Known for his unmatched oratory skills, both in the U.S. Senate and before the U.S. Supreme Court, scholars regard Daniel Webster as one of America’s greatest lawyers. And while he possessed natural talent that “can’t be taught,” Webster knew that lawyers become great only with a disciplined work ethic and a willingness to do the grunt work. In fact, he gave us this famous, lasting quote:
If he would be a great lawyer, he must first consent to become a great drudge.
Richard L. Marcus, Reining in the American Litigator: The New Role of American Judges, 27 Hastings Int’l & Comp. L. Rev. 3, 10–11 (2003).
This quote, of course, is a good segue to a lesson in privilege log preparation.
Privilege Log Rule
FRCP 26(b)(5) and its state-law counterparts provide privilege-log requirements to parties withholding privilege-protected documents. Those parties must “describe the nature” of those documents “in a manner that, without revealing the information itself privileged or protected, will enable other parties to assess the claim.”
This rather non-specific rule belies lawyers’ monotonous and time-consuming task of privilege-log preparation. And one party’s two-time failure to provide a thorough privilege log, including the use of a software-generated log, drew a federal judge’s ire. LaVeglia v. TD Bank, 2020 WL 127745 (ED PA Jan. 10, 2020). You may read the opinion here.
Software-Generated Privilege Log
In an employment-discrimination case, the defendant-employer produced a privilege log that, according to the court, “did not provide any information to establish the foundation underlying a privilege claim.” The log identified
In a patent-infringement action, the question arose whether the attorney–client privilege protected documents discussing legal advice of the defendant’s Swedish predecessor. And then a second, threshold question arose: whether Swedish or U.S. law governed the privilege issue.
In a break from other federal courts, the Court for the ND ILL, “as a matter of comity,” applied a “functional approach” and determined that Swedish privilege law governed the discovery dispute. And applying Swedish privilege law, the Court found the documents unprotected. Baxter Int’l, Inc. v. Becton, Dickinson & Co., 2019 WL 6258490 (ND Ill. Nov. 22, 2019). You may read the opinion here.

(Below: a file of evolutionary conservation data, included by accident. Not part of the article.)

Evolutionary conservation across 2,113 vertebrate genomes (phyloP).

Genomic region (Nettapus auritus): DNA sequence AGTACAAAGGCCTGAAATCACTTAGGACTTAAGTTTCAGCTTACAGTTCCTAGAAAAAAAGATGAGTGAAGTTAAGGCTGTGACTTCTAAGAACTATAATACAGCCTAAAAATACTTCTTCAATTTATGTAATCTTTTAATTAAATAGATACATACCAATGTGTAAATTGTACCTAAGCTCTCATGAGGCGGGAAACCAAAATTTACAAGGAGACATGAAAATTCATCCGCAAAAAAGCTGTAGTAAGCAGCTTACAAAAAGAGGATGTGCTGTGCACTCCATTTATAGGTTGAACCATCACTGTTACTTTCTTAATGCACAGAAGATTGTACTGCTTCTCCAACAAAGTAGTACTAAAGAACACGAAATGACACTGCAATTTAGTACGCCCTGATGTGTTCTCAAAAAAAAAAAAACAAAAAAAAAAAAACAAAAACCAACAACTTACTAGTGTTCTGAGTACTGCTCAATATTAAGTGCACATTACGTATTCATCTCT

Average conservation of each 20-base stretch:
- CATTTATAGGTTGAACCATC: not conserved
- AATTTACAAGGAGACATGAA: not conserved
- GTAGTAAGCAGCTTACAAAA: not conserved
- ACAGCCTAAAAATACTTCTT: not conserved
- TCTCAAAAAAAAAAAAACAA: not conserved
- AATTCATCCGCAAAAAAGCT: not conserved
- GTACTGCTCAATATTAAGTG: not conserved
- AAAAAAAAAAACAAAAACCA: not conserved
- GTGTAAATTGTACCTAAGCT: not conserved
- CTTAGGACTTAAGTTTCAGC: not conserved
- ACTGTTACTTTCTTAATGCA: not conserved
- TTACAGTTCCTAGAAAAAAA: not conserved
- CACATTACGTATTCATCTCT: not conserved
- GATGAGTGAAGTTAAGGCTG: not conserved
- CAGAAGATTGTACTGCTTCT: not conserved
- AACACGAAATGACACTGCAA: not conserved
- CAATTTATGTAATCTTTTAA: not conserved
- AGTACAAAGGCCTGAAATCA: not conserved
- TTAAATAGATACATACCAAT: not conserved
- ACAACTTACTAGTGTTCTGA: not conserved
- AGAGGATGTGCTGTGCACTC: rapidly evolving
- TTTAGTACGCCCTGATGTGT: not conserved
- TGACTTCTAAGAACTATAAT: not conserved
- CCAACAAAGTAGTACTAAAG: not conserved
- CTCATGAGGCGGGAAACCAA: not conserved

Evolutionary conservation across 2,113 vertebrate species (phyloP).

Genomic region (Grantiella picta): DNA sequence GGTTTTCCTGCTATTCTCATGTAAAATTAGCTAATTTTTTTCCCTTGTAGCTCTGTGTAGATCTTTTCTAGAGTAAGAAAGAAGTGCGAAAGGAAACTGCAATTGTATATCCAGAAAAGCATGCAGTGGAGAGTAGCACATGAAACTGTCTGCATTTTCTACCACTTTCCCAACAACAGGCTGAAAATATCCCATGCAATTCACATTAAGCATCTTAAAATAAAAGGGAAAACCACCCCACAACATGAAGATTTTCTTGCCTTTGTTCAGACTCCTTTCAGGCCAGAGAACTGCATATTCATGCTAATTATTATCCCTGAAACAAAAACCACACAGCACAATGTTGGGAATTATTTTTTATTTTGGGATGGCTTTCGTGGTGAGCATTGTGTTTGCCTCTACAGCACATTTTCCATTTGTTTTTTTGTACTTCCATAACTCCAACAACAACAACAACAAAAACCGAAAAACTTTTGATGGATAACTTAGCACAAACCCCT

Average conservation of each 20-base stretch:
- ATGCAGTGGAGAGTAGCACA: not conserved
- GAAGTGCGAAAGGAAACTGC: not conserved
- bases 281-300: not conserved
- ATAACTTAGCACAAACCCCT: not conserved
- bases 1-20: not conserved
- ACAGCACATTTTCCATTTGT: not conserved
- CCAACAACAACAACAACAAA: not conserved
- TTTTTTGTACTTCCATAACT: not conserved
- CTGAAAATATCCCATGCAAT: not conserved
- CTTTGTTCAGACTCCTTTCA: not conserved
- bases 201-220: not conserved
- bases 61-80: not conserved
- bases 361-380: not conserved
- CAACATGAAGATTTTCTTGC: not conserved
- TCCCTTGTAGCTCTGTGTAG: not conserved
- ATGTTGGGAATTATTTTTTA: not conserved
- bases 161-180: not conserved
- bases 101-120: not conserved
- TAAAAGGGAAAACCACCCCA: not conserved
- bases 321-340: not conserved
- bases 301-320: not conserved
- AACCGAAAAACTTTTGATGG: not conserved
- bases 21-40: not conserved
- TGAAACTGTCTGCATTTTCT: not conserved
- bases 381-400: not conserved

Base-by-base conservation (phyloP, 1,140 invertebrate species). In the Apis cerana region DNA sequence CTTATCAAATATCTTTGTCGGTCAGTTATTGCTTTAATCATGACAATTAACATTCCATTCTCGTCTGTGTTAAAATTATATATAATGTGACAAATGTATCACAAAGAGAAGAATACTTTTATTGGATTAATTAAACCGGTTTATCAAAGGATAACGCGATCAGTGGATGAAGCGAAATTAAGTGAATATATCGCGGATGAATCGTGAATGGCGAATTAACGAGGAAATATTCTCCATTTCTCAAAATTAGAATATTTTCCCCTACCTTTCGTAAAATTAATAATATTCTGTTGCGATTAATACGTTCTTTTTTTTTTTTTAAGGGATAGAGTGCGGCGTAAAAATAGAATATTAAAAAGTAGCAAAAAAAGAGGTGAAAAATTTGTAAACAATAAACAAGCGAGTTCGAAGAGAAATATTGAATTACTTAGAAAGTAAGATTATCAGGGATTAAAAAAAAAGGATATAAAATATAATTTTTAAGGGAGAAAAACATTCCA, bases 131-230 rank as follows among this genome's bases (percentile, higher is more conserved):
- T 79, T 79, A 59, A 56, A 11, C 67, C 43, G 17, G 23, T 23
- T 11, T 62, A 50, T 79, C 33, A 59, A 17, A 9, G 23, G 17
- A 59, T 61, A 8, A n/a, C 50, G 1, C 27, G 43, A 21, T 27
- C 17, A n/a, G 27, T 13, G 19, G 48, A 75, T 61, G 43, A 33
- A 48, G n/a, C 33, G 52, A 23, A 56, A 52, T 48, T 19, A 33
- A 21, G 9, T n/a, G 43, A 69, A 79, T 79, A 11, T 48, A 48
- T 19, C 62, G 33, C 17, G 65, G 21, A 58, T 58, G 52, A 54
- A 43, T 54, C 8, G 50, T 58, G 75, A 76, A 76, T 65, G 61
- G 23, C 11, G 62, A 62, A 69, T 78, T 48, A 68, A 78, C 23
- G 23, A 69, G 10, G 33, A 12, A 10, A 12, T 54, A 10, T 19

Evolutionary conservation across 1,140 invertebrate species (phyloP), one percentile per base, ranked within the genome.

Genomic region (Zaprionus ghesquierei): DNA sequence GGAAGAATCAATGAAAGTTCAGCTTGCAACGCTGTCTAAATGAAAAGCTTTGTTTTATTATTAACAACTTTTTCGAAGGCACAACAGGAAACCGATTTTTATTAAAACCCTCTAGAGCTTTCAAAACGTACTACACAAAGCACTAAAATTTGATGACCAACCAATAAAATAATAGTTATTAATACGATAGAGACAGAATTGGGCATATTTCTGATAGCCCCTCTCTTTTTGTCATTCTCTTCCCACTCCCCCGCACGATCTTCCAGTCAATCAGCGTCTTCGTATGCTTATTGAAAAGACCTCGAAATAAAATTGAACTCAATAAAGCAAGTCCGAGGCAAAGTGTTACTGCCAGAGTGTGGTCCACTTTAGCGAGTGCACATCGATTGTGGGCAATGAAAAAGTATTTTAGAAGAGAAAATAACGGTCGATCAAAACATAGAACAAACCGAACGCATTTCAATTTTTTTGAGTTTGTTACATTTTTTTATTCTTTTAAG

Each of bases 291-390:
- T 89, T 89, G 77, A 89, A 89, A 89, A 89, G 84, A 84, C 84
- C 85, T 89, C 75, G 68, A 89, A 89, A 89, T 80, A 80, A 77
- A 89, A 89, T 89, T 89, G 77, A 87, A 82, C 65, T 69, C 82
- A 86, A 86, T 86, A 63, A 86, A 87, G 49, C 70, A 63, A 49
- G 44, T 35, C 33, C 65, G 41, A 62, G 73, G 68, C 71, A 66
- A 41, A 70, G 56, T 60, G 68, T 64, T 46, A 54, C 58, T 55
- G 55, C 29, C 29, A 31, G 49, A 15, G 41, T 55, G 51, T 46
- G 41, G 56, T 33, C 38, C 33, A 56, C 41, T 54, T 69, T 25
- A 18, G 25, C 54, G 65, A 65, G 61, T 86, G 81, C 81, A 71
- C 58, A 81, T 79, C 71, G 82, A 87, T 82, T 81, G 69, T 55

U.S. or Swedish Law?
Becton Dickinson (BD) acquired Carmel Pharma, a Swedish company, in 2011. In its patent-infringement lawsuit against BD, Baxter International moved to compel documents “that purportedly reflect legal advice provided to Carmel Pharma … or its employees about patent-related issues.”
BD refused, arguing that, under the so-called “touch base” approach, U.S. privilege law applied. And that under In re Queen’s Univ. at Kingston, 820 F.3d 1287, 1295 (Fed. Cir. 2016), the attorney–client privilege covers a company’s communications with a foreign patent agent. For more information on this issue, read my post, Federal Circuit Adopts Patent–Agent Privilege.
The Touch Base Approach
The “touch base” approach is a choice-of-law doctrine. Under this doctrine, courts apply the privilege law of the country with the
It is “fairly clear” that, in a False Claims Act case, the common–interest doctrine protects the sharing of privileged information between the government and relator after the government intervenes. What is “less than clear” is whether the doctrine protects privilege-sharing prior to intervention.
The Minnesota federal court faced this pre-intervention privilege issue. It held that the government and relator failed to prove a common interest prior to the relator’s § 3730(b)(2) notice to the USAO of the filing of a complaint. United States v. Cameron-Ehlen Group, Inc., 2019 WL 6875354 (D. Minn. Dec. 17, 2019). You may read the Court’s initial opinion here, and its final decision here.
A whistleblower—and later the federal government—claimed that Minnesota-based Precision Lens induced physicians to purchase its intraocular lens “through expensive trips and other emoluments.” Precision Lens disputes the claims, as you can discern from this StarTribune article.
Timing is Everything
On April 25, 2013, the whistleblower-relator emailed an FBI agent informing her that “he had retained a law firm for a potential qui tam action.” The FBI agent responded that